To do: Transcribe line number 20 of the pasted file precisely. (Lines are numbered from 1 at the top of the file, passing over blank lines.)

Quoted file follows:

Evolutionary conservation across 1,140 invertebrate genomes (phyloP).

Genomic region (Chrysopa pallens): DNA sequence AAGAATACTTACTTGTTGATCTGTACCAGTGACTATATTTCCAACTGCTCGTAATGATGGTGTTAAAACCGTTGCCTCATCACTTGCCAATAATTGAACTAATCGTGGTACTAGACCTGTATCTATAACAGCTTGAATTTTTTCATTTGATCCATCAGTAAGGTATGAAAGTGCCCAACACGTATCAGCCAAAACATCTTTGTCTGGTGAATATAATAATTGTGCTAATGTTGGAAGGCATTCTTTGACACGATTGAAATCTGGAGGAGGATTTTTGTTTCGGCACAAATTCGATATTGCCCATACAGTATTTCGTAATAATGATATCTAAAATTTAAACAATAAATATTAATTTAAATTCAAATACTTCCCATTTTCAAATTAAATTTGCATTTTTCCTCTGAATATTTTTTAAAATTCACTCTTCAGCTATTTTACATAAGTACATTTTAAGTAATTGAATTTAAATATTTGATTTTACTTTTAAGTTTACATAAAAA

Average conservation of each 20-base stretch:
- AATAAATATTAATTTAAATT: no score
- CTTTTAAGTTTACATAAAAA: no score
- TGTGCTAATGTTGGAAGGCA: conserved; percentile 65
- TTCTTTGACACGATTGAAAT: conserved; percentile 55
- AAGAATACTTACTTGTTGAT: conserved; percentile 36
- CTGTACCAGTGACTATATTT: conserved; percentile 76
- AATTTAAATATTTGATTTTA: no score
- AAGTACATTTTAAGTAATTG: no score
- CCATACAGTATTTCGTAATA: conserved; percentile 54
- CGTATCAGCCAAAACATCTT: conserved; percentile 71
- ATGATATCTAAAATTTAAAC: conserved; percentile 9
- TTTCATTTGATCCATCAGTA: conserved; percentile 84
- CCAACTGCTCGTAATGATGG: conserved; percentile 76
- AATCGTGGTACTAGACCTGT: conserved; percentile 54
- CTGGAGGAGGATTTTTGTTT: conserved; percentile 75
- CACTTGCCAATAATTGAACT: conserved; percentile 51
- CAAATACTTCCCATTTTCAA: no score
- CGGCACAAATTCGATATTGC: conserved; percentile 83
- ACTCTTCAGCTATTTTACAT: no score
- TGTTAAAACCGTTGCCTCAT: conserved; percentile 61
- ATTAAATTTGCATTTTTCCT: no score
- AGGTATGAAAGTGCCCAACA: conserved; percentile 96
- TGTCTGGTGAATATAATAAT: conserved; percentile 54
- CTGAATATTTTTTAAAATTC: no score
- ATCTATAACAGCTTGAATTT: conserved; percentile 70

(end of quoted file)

- CAAATACTTCCCATTTTCAA: no score